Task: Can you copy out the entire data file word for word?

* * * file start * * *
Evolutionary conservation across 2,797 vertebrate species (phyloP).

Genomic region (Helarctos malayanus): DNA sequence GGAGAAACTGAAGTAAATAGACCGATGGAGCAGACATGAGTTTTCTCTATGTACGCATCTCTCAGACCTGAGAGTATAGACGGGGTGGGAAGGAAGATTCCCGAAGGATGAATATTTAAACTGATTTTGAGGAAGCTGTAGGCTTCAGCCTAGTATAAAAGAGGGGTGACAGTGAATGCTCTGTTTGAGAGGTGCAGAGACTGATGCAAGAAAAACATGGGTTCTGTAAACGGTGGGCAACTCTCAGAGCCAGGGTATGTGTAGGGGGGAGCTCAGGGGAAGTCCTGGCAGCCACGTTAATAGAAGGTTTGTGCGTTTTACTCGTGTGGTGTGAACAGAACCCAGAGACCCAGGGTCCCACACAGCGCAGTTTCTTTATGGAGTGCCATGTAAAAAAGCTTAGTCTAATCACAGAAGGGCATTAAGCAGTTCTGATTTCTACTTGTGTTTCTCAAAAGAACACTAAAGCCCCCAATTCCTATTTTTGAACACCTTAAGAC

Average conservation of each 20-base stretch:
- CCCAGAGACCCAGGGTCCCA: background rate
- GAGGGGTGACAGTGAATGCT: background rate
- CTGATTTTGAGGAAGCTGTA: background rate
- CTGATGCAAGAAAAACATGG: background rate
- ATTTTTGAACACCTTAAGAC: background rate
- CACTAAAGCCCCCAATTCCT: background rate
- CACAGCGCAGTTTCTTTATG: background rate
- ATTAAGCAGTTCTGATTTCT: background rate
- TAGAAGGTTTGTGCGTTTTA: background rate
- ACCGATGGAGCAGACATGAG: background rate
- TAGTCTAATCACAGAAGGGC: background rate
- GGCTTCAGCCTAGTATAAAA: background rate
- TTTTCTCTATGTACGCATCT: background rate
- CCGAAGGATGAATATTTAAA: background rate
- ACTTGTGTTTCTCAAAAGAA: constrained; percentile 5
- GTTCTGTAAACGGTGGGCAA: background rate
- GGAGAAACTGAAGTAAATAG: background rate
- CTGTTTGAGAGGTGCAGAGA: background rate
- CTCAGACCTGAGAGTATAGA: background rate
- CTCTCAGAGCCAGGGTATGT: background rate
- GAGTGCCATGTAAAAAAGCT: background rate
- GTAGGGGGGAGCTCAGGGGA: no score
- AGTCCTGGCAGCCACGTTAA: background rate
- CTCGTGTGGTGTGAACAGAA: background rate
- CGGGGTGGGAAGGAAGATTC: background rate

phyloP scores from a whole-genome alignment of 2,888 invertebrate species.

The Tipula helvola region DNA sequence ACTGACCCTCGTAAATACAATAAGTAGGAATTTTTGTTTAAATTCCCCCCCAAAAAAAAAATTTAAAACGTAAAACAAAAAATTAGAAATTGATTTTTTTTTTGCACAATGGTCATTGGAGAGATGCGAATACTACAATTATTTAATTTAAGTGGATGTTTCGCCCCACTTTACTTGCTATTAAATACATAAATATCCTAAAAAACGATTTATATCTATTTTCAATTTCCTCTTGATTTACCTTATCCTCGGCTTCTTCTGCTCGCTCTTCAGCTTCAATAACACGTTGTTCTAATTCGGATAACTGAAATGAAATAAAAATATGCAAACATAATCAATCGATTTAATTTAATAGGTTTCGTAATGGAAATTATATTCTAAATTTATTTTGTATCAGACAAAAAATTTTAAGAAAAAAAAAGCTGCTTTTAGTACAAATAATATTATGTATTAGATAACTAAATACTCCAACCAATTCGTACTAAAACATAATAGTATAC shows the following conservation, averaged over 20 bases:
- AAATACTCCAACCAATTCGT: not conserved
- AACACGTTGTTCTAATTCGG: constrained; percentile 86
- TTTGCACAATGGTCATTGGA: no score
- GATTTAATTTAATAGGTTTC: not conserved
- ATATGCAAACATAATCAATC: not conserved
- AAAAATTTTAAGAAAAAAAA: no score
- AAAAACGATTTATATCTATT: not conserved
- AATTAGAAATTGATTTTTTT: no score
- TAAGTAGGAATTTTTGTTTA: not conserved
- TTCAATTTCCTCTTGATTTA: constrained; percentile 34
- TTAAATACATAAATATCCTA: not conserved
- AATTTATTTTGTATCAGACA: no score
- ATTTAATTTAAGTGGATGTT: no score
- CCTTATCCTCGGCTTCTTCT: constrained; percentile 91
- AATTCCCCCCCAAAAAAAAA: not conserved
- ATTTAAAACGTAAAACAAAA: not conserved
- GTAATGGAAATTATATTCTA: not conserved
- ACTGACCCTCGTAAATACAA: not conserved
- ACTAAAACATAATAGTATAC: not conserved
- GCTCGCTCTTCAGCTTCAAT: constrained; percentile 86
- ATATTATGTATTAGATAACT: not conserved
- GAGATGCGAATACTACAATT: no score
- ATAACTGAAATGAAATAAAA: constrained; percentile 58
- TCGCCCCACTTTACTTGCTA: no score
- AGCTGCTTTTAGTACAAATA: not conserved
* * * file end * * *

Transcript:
Evolutionary conservation across 2,797 vertebrate species (phyloP).

Genomic region (Helarctos malayanus): DNA sequence GGAGAAACTGAAGTAAATAGACCGATGGAGCAGACATGAGTTTTCTCTATGTACGCATCTCTCAGACCTGAGAGTATAGACGGGGTGGGAAGGAAGATTCCCGAAGGATGAATATTTAAACTGATTTTGAGGAAGCTGTAGGCTTCAGCCTAGTATAAAAGAGGGGTGACAGTGAATGCTCTGTTTGAGAGGTGCAGAGACTGATGCAAGAAAAACATGGGTTCTGTAAACGGTGGGCAACTCTCAGAGCCAGGGTATGTGTAGGGGGGAGCTCAGGGGAAGTCCTGGCAGCCACGTTAATAGAAGGTTTGTGCGTTTTACTCGTGTGGTGTGAACAGAACCCAGAGACCCAGGGTCCCACACAGCGCAGTTTCTTTATGGAGTGCCATGTAAAAAAGCTTAGTCTAATCACAGAAGGGCATTAAGCAGTTCTGATTTCTACTTGTGTTTCTCAAAAGAACACTAAAGCCCCCAATTCCTATTTTTGAACACCTTAAGAC

Average conservation of each 20-base stretch:
- CCCAGAGACCCAGGGTCCCA: background rate
- GAGGGGTGACAGTGAATGCT: background rate
- CTGATTTTGAGGAAGCTGTA: background rate
- CTGATGCAAGAAAAACATGG: background rate
- ATTTTTGAACACCTTAAGAC: background rate
- CACTAAAGCCCCCAATTCCT: background rate
- CACAGCGCAGTTTCTTTATG: background rate
- ATTAAGCAGTTCTGATTTCT: background rate
- TAGAAGGTTTGTGCGTTTTA: background rate
- ACCGATGGAGCAGACATGAG: background rate
- TAGTCTAATCACAGAAGGGC: background rate
- GGCTTCAGCCTAGTATAAAA: background rate
- TTTTCTCTATGTACGCATCT: background rate
- CCGAAGGATGAATATTTAAA: background rate
- ACTTGTGTTTCTCAAAAGAA: constrained; percentile 5
- GTTCTGTAAACGGTGGGCAA: background rate
- GGAGAAACTGAAGTAAATAG: background rate
- CTGTTTGAGAGGTGCAGAGA: background rate
- CTCAGACCTGAGAGTATAGA: background rate
- CTCTCAGAGCCAGGGTATGT: background rate
- GAGTGCCATGTAAAAAAGCT: background rate
- GTAGGGGGGAGCTCAGGGGA: no score
- AGTCCTGGCAGCCACGTTAA: background rate
- CTCGTGTGGTGTGAACAGAA: background rate
- CGGGGTGGGAAGGAAGATTC: background rate

phyloP scores from a whole-genome alignment of 2,888 invertebrate species.

The Tipula helvola region DNA sequence ACTGACCCTCGTAAATACAATAAGTAGGAATTTTTGTTTAAATTCCCCCCCAAAAAAAAAATTTAAAACGTAAAACAAAAAATTAGAAATTGATTTTTTTTTTGCACAATGGTCATTGGAGAGATGCGAATACTACAATTATTTAATTTAAGTGGATGTTTCGCCCCACTTTACTTGCTATTAAATACATAAATATCCTAAAAAACGATTTATATCTATTTTCAATTTCCTCTTGATTTACCTTATCCTCGGCTTCTTCTGCTCGCTCTTCAGCTTCAATAACACGTTGTTCTAATTCGGATAACTGAAATGAAATAAAAATATGCAAACATAATCAATCGATTTAATTTAATAGGTTTCGTAATGGAAATTATATTCTAAATTTATTTTGTATCAGACAAAAAATTTTAAGAAAAAAAAAGCTGCTTTTAGTACAAATAATATTATGTATTAGATAACTAAATACTCCAACCAATTCGTACTAAAACATAATAGTATAC shows the following conservation, averaged over 20 bases:
- AAATACTCCAACCAATTCGT: not conserved
- AACACGTTGTTCTAATTCGG: constrained; percentile 86
- TTTGCACAATGGTCATTGGA: no score
- GATTTAATTTAATAGGTTTC: not conserved
- ATATGCAAACATAATCAATC: not conserved
- AAAAATTTTAAGAAAAAAAA: no score
- AAAAACGATTTATATCTATT: not conserved
- AATTAGAAATTGATTTTTTT: no score
- TAAGTAGGAATTTTTGTTTA: not conserved
- TTCAATTTCCTCTTGATTTA: constrained; percentile 34
- TTAAATACATAAATATCCTA: not conserved
- AATTTATTTTGTATCAGACA: no score
- ATTTAATTTAAGTGGATGTT: no score
- CCTTATCCTCGGCTTCTTCT: constrained; percentile 91
- AATTCCCCCCCAAAAAAAAA: not conserved
- ATTTAAAACGTAAAACAAAA: not conserved
- GTAATGGAAATTATATTCTA: not conserved
- ACTGACCCTCGTAAATACAA: not conserved
- ACTAAAACATAATAGTATAC: not conserved
- GCTCGCTCTTCAGCTTCAAT: constrained; percentile 86
- ATATTATGTATTAGATAACT: not conserved
- GAGATGCGAATACTACAATT: no score
- ATAACTGAAATGAAATAAAA: constrained; percentile 58
- TCGCCCCACTTTACTTGCTA: no score
- AGCTGCTTTTAGTACAAATA: not conserved